The president has spent the days since the Nov. 3 election seeking to overturn the results and refusing to concede to Biden. On Monday, he allowed his administration to take part in a transition to a Biden White House, but he has continued to challenge the election's legitimacy. With less than two months before Inauguration Day, he could focus his remaining time in office on more pardons and other moves to burnish his legacy.

Two former White House officials said more pardons were likely. ""This is one unfettered presidential power the president enjoys using," one of them said.

'NOT LEARNED HIS LESSON'

Trump said in March he was strongly considering a full pardon for Flynn. He said the FBI and Justice Department had "destroyed" Flynn's life and that of his family, and cited an unspecified, unsubstantiated report that they had lost records related to Flynn.

Flynn was supposed to help cooperate with the government as part of his plea deal. But he later switched lawyers and tactics, arguing that prosecutors in the case had tricked him into lying about his December 2016 conversations with Kislyak.

The Justice Department has repeatedly denied allegations of prosecutorial misconduct, and Sullivan rejected all of Flynn’s claims in December 2019.

Federal prosecutors had asked the judge in January to sentence Flynn to up to six months in prison, arguing in a court filing that "the defendant has not learned his lesson. He has behaved as though the law does not apply to him, and as if there are no consequences for his actions."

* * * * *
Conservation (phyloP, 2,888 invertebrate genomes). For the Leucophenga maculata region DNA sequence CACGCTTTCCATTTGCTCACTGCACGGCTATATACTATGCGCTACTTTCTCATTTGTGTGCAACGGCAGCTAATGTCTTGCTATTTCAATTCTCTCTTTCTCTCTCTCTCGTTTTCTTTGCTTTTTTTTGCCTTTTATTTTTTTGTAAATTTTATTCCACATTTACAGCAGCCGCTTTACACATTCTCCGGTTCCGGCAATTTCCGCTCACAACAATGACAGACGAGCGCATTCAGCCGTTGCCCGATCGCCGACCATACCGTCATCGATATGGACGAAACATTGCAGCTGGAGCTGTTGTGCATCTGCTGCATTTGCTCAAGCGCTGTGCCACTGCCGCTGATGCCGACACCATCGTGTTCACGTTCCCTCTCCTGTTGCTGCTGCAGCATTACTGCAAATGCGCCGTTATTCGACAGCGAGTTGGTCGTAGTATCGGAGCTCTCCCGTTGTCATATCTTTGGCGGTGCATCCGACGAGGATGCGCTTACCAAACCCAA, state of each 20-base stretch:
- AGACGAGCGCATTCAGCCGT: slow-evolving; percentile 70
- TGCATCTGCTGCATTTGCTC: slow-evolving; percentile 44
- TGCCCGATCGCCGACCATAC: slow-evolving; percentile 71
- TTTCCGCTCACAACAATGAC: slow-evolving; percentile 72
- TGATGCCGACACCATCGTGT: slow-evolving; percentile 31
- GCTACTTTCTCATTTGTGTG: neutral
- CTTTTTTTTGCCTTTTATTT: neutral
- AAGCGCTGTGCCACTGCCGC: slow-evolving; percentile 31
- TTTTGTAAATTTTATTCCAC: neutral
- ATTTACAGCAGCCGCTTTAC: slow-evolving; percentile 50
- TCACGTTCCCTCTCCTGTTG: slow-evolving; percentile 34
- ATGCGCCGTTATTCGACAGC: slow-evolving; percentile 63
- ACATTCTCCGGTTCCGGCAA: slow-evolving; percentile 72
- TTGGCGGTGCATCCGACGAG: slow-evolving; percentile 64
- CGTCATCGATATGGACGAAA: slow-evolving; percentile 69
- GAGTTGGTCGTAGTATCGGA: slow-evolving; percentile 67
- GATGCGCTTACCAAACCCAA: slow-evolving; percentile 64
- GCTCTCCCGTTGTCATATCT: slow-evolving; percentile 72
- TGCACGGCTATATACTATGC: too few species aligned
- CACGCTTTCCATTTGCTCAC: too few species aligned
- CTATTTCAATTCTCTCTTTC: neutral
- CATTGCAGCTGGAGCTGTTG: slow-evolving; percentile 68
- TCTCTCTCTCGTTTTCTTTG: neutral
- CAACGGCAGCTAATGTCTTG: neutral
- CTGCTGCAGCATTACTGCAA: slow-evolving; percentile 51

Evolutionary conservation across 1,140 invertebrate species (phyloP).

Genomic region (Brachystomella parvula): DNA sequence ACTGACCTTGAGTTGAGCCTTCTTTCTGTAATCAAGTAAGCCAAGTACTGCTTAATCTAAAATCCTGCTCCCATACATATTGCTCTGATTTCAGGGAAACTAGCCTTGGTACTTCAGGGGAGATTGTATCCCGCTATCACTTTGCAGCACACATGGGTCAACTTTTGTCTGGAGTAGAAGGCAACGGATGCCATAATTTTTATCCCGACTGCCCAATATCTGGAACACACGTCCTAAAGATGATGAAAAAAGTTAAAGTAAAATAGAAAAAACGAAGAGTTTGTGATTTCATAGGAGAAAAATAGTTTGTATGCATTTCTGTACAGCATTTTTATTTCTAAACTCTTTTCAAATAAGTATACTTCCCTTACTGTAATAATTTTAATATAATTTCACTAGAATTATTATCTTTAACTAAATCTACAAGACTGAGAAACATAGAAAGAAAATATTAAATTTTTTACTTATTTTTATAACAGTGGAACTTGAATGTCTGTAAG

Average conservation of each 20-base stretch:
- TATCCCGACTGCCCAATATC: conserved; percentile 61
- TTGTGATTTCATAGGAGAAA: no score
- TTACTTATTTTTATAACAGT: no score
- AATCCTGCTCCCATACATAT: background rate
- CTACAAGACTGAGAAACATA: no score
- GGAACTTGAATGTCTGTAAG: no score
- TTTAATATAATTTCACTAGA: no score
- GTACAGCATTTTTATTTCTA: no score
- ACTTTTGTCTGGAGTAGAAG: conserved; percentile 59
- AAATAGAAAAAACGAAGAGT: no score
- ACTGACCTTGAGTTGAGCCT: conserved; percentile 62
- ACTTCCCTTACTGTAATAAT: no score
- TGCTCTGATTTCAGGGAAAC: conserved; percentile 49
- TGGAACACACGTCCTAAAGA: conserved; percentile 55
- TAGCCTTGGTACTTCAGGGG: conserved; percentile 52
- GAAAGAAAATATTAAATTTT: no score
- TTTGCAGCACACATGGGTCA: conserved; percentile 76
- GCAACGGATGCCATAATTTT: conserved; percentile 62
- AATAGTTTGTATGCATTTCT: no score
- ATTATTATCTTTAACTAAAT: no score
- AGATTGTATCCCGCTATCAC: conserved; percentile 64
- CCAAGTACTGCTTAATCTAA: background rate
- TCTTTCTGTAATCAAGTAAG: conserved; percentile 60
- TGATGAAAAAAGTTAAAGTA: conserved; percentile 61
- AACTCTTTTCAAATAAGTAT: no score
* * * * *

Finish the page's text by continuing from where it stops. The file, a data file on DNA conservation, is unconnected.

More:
Flynn also served as head of the Pentagon's Defense Intelligence Agency but was forced out in 2014 in part due to his management style and opinions on how to fight Islamist militancy.

He joined the Trump 2016 election campaign and at the Republican National Convention that year led supporters in chants of "Lock her up," in reference to Democratic nominee Hillary Clinton.

Other former Trump aides were convicted of federal crimes following the Russia inquiry. Trump's longtime friend and adviser Roger Stone was sentenced on Feb. 20 to three years and four months in prison for obstruction of justice, witness tampering and lying to lawmakers investigating the Russian election interference. Trump commuted his sentence.

Paul Manafort, Trump's former campaign chairman, was sentenced last year to 3-1/2 years in prison after being convicted of unlawful lobbying and witness tampering, which combined with a sentence in a related case equaled a term of more than seven years behind bars. Manafort was released from prison in May and is serving the rest of his sentence at home.

(Reporting by Eric Beech and Jeff Mason; additional reporting by Patricia Zengerle, Alexandra Alper and Diane Bartz; Writing by Alistair Bell and Jeff Mason; Editing by Tim Ahmann, Howard Goller and Peter Cooney)

Article type: metered
User Type: anonymous web
User Status:
Campaign ID: 18
Cxense type: free
User access status: 3
   

Did you find this article insightful?

Yes
No

Next In World

Stick to your word, EU tells vaccine makers, as supply chains wobble
Who's a good doggy? Martha Stewart launches cannabis pet products
Factbox-Italy PM Conte resigns, scenarios for what comes next
Italian Prime Minister Conte resigns, president to start consultations - statement
Kremlin says vigorous efforts needed to extend Russia-U.S. New START arms treaty
Blast heard in Saudi capital Riyadh - Reuters correspondent
Israeli forces shoot dead suspected Palestinian attacker in West Bank
‘THIS IS ME’: Rioters flaunt involvement in US Capitol siege
Google says Chrome cookie replacement plan making progress
'Bigger than winning World Cup': Nepali climber on first winter ascent of K2

Stories You'll Enjoy


-->